Personal data protection breaches and employer liability

In the course of their activities, employees are often tasked with handling and managing personal data of colleagues, contractors or the public. Employees are then responsible for complying with data protection law on behalf of the employer, who is the data controller or processor. Whereas the relationship between employees and employer is of mutual trust, breaches of data protection law by employees could result in the employer bearing the financial, operational and publicity cost of employee behaviour. Under certain circumstances, the employees’ misconduct could hold the employer vicariously liable for their wrongdoing under EU data protection law and the common law misuse of private information and breach of confidence. If employers are held vicariously liable, they are considered entirely responsible for their employees’ wrongdoing, even if they did not breach the law directly.

This article outlines circumstances in which employers may be liable based on the decision of the UK Supreme Court decision of 1 April 2020. In this article, we also summarise the conditions and safeguards that could prevent employers from being held vicariously liable for breaches of data protection law.

Facts

The main issue, in this case, revolved around the misconduct of an employee of the Morrisons supermarkets. The employee, a senior auditor, was responsible for transmitting the company’s payroll data of around 126,000 employees to its external auditors, as he had done the previous year. As a retaliation after recent disciplinary proceedings, he copied the data from his work laptop to a personal USB stick and then uploaded the personal data of 98,998 colleagues to a publicly-accessible filesharing website under a fake account. He also sent this file anonymously to three UK newspapers purporting to be a concerned citizen who had found it online. The newspapers did not publish the data and one of them alerted Morrisons. Morrisons spent more than £2.26m in dealing with this breach, but this loss was just the beginning of the repercussions of the actions of the wrongdoer employee. Some of the affected employees alleged they suffered distress, anxiety, upset and damage and that the employer is vicariously liable for breaching the UK data protection legislation, misusing private information and breaching confidence.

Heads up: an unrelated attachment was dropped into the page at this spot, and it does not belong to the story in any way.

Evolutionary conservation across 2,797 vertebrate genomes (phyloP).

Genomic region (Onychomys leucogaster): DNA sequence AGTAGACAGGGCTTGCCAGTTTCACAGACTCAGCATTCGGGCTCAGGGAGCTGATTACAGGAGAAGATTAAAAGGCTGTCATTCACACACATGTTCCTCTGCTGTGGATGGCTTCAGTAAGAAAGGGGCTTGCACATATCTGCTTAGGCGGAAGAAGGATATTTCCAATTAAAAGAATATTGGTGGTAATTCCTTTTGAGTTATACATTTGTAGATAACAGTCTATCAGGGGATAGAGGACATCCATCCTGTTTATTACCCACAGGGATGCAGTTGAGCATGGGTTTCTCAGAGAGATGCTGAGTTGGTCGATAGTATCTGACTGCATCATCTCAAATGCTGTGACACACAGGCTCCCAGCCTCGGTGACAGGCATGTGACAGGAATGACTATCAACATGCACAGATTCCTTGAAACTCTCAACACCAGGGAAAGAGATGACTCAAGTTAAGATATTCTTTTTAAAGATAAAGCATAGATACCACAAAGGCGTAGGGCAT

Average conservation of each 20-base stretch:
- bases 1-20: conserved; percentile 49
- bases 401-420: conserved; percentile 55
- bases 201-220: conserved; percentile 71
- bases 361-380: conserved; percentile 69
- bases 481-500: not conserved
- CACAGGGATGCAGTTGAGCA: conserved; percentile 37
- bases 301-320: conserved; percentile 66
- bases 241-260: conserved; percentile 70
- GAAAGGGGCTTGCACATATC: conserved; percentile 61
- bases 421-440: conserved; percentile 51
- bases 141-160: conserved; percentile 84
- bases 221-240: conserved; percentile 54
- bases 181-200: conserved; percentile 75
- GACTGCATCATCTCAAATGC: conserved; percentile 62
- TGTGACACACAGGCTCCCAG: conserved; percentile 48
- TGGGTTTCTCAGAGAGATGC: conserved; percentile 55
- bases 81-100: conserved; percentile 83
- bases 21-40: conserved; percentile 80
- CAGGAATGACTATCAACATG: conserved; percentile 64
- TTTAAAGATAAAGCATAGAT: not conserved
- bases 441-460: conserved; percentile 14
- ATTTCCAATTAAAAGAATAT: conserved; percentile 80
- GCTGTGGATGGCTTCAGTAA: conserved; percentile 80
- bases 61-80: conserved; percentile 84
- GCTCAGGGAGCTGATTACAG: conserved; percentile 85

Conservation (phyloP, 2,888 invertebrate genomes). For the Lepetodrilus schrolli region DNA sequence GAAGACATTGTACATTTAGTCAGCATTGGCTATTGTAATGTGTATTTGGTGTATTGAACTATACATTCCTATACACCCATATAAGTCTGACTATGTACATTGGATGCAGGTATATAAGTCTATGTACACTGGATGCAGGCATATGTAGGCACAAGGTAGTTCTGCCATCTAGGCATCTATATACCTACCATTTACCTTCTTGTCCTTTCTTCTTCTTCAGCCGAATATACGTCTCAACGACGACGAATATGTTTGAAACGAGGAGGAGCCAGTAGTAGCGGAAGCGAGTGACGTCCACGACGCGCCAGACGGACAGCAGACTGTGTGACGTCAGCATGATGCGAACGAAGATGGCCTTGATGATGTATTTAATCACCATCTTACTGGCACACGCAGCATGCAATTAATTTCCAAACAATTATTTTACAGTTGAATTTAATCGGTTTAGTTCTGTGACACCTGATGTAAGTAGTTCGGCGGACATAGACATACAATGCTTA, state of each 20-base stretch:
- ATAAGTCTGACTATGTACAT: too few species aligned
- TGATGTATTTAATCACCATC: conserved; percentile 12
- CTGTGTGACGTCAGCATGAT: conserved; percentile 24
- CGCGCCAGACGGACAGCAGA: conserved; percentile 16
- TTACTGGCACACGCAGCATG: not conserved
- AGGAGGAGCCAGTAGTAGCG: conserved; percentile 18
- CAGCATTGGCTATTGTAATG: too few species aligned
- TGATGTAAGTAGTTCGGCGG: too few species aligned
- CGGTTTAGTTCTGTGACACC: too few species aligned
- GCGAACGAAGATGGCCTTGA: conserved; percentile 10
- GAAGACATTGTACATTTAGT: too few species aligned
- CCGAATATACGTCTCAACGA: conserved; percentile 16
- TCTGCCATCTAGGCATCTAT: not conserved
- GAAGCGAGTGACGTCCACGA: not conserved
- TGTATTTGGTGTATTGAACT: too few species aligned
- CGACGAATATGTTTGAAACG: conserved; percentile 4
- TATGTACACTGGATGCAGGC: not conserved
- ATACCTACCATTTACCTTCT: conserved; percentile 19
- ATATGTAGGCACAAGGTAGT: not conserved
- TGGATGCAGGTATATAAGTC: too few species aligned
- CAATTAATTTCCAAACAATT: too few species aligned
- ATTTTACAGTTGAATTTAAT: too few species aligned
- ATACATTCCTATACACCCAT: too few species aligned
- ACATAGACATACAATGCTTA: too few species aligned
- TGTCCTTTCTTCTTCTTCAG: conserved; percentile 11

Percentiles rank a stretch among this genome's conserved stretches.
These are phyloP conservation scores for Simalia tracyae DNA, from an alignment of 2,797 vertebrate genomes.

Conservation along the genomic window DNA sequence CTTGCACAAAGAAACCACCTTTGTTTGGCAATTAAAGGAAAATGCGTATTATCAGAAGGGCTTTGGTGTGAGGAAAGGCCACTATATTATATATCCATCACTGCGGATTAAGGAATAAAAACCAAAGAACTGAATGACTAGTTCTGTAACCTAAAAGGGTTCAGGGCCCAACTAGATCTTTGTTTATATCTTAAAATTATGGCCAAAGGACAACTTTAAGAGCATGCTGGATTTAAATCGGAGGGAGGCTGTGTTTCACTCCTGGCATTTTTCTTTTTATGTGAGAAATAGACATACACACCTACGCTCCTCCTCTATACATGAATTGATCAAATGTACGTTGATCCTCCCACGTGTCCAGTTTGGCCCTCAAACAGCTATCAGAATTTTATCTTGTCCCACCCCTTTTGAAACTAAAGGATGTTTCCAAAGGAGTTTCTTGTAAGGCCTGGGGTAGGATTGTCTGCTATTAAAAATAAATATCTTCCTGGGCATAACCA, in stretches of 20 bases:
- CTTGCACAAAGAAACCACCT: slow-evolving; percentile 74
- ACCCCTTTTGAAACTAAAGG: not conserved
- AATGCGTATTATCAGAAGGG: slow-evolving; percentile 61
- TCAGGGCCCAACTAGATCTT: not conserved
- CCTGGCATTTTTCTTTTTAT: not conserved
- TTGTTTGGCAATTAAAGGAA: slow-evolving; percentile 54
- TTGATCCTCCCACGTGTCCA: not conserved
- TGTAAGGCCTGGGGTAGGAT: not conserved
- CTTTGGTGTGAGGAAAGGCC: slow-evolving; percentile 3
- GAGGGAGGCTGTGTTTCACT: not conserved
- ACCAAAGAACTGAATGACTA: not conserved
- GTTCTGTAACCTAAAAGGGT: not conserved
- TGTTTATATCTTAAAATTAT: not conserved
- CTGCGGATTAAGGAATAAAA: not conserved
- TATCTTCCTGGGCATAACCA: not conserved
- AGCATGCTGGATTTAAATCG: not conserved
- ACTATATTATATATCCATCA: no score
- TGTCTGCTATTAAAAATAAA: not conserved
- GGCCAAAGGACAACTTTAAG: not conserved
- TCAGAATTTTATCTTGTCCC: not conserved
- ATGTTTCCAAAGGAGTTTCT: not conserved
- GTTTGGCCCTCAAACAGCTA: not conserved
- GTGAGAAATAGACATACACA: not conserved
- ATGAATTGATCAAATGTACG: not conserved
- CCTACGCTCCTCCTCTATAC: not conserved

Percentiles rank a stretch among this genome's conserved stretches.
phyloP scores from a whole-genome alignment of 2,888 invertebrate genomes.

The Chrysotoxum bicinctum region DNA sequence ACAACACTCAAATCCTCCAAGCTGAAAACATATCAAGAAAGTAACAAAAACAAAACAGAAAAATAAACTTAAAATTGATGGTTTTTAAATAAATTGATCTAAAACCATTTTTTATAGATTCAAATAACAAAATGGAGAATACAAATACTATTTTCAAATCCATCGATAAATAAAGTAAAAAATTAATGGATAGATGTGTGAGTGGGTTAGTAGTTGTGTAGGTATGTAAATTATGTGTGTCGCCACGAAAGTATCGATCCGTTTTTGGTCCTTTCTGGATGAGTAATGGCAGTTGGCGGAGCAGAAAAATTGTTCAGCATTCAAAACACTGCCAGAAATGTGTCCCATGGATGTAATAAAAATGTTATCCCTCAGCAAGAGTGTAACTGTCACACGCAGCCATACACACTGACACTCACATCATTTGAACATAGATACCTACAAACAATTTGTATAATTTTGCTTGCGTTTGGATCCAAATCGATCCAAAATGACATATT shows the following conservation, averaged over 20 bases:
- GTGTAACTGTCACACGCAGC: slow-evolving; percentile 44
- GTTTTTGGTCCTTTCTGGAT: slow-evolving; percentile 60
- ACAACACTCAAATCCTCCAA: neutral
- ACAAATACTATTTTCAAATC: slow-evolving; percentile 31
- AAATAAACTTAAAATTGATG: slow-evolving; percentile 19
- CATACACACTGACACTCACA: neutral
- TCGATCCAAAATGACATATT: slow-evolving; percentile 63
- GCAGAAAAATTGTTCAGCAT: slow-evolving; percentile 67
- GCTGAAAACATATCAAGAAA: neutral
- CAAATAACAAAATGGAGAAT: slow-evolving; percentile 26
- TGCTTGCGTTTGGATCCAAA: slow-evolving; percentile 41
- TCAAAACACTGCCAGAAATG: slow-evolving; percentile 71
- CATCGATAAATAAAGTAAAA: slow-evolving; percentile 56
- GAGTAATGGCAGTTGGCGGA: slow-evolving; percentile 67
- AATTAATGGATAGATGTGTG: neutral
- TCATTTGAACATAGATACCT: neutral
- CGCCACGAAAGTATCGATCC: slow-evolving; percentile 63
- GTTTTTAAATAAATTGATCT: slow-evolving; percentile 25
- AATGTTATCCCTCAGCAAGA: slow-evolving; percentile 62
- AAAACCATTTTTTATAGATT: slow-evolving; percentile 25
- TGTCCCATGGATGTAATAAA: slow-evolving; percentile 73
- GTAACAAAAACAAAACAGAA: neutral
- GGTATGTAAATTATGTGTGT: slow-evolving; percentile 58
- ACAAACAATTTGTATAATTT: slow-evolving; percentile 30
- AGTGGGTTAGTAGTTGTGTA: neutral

The question for the Supreme Court

The crucial question for the Supreme Court was whether an employer could be vicariously liable for data breaches caused by rogue employees, even where the employer had taken appropriate measures and reasonable care to comply with their data protection obligations.

Court decision

Contrary to the Court of Appeal, the Supreme Court found that the employer was not vicariously liable. The Court explained that the online disclosure of the data was not part of the employees’ field of activities and was not an act which he was authorised to do. Moreover, the employee acted so pursuing a personal vendetta in this case. Therefore, the employee’s wrongdoing did not occur in the ordinary course of his employment and the employer was not vicariously liable.

Conditions for vicarious liability for personal data breaches